By the middle of the 1600's the relationship between the American colonies and England began to show signs of strain. Many colonists began to feel like England was taking advantage of them. Mercantilism, The Navigation Acts, and taxation with out representation are the three focal points of controversy that led the American colonies to rebel from England. The colonists were fed up with the way England was treating them and eventually would set off to try and be independent.
The aggravation commenced when England began to trade through an economic system called mercantilism. This system was used by England to increase their wealth and to help establish a favorable balance of trade. England tried to sell more materials than what they bought which would help them economically. The colonists would gather cheap raw materials, which could not be found in the mother country of England. The colonists would then ship the products off to England. England would then turn the raw materials into expensive goods that would cost a great deal more than they did when the English received them. England would then sell the expensive materials to the colonists for a larger amount of money. England was making intricate amounts of profit from the colonists. The colonists would eventually begin to realize that England was manipulating them and taking advantage of their services. The colonists would put up with this for only so much longer before they would begin to act on their feelings of rebellion.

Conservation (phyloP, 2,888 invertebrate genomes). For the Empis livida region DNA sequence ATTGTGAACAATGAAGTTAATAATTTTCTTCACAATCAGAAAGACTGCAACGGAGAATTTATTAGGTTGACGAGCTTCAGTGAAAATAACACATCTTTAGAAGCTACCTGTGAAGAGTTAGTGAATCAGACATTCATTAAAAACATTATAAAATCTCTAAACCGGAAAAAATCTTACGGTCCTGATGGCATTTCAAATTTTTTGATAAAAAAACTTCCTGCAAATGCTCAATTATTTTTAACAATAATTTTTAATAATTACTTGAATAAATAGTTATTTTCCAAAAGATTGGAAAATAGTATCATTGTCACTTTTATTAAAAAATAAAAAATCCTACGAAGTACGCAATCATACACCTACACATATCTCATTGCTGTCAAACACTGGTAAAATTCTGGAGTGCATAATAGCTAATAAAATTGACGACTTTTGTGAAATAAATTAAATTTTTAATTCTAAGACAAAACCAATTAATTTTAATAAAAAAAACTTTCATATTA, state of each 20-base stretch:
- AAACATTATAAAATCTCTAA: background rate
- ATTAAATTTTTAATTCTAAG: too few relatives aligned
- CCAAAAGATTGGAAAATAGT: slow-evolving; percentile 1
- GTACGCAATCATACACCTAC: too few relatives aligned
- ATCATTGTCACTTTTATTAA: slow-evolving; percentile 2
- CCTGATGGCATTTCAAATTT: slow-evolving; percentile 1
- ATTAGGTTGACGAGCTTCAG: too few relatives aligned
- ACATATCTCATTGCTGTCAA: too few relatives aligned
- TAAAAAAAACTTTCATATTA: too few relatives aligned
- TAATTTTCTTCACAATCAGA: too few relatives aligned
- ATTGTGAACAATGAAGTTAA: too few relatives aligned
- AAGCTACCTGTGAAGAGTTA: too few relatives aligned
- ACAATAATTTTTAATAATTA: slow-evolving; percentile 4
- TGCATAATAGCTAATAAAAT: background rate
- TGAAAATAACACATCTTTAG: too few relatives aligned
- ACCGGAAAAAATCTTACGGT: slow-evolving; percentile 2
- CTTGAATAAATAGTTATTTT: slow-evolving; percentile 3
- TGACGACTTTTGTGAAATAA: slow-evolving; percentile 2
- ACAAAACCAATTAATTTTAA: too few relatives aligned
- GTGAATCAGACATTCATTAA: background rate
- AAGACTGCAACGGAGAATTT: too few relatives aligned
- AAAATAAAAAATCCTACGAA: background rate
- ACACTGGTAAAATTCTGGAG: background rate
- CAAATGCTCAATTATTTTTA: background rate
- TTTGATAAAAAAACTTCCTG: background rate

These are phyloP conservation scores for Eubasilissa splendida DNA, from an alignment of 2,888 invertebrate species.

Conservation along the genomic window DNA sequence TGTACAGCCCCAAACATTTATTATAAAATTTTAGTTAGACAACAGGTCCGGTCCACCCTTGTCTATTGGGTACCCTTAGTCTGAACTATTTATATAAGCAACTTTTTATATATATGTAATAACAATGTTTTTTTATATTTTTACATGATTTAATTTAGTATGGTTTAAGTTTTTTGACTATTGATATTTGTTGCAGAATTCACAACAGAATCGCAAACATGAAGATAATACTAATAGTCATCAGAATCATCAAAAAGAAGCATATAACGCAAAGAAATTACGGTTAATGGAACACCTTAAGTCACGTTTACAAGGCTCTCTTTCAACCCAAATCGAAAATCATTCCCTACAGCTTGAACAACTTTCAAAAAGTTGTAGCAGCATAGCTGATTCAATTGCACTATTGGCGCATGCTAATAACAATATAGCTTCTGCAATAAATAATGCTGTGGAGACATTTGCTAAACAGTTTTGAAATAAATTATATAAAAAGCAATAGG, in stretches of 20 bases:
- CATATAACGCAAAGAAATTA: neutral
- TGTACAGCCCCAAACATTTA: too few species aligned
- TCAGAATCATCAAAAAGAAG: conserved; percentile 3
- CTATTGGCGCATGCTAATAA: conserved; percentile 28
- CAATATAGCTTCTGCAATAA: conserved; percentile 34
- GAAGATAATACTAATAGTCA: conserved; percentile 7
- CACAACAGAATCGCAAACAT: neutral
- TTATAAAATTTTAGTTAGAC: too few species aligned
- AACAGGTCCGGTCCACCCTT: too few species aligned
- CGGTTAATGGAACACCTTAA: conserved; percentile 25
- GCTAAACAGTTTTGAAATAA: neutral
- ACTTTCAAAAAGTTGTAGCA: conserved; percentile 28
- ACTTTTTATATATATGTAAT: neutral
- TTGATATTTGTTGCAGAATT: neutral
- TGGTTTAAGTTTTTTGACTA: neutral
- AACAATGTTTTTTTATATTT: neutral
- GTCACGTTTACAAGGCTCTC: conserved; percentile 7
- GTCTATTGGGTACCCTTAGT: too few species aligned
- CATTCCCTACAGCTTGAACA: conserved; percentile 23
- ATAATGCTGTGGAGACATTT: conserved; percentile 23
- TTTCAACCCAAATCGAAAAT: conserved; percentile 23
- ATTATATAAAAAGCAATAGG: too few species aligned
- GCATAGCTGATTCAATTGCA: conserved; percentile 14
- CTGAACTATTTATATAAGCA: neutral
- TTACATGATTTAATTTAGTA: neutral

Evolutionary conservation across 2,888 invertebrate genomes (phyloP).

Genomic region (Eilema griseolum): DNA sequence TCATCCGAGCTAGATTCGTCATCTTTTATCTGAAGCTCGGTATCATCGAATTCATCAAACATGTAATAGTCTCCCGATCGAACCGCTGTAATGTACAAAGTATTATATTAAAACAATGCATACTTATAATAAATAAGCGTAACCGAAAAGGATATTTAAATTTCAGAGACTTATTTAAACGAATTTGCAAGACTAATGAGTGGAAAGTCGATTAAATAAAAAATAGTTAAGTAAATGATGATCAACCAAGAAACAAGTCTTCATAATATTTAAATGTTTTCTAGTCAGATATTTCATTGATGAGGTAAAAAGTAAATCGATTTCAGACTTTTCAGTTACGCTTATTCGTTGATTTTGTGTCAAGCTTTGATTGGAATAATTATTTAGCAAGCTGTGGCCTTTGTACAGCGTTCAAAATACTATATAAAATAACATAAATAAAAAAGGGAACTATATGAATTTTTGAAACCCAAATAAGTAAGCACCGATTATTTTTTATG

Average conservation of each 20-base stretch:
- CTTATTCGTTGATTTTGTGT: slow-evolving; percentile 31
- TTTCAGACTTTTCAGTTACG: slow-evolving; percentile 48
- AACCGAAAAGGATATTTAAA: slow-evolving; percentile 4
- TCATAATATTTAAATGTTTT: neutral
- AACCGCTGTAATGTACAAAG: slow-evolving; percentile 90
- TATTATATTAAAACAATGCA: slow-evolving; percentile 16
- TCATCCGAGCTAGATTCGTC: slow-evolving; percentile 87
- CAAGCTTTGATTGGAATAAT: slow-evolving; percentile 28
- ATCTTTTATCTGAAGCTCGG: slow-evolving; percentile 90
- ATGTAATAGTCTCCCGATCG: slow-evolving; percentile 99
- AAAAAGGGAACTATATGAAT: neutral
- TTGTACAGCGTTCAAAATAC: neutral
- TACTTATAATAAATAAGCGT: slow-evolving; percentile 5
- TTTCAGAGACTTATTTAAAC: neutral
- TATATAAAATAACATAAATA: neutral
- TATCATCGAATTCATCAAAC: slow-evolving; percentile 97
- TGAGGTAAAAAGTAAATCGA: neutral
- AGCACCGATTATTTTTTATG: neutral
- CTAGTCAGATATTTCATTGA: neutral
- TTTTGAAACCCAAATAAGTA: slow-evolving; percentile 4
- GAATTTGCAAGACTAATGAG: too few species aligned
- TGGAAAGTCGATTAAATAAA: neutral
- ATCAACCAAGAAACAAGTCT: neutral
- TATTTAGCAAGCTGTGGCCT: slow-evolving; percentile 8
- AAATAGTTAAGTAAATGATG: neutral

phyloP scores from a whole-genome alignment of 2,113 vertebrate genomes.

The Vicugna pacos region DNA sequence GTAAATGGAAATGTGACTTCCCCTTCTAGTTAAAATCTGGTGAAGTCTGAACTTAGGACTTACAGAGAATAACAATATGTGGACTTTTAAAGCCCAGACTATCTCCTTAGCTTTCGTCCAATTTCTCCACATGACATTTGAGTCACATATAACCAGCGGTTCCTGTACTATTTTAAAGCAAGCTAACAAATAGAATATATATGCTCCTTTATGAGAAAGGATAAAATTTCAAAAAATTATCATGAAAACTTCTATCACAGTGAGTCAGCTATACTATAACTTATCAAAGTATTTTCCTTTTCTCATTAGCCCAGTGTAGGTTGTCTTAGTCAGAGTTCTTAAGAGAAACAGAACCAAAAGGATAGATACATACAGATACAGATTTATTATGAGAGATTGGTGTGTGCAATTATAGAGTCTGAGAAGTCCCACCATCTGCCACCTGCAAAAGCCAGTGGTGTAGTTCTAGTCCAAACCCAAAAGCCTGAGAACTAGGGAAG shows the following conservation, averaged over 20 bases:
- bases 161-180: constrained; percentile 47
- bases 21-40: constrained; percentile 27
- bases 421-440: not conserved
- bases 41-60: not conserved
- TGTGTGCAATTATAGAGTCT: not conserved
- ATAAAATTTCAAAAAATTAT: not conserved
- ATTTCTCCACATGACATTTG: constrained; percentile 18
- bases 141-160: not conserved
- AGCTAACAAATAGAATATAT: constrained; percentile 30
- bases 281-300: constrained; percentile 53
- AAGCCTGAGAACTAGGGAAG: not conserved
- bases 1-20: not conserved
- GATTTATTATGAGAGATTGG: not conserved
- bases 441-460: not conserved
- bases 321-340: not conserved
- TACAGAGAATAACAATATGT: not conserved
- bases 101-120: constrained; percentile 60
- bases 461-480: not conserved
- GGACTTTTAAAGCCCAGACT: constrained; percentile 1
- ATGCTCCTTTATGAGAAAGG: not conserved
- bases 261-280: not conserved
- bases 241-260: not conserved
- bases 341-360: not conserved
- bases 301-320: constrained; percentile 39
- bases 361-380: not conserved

Even though the colonists were fulfilling most of their mercantilist roles, however, not all of the goods being exported would end up on English docks. Some of the products such as tobacco and lumber had made it to Spain, France, and Holland. England felt like this was an economic threat so they persuaded the Parliament to create the Navigation Acts, in which the colonies played a critical role. These acts were laws that were created by the English to limit colonial trade as much as possible.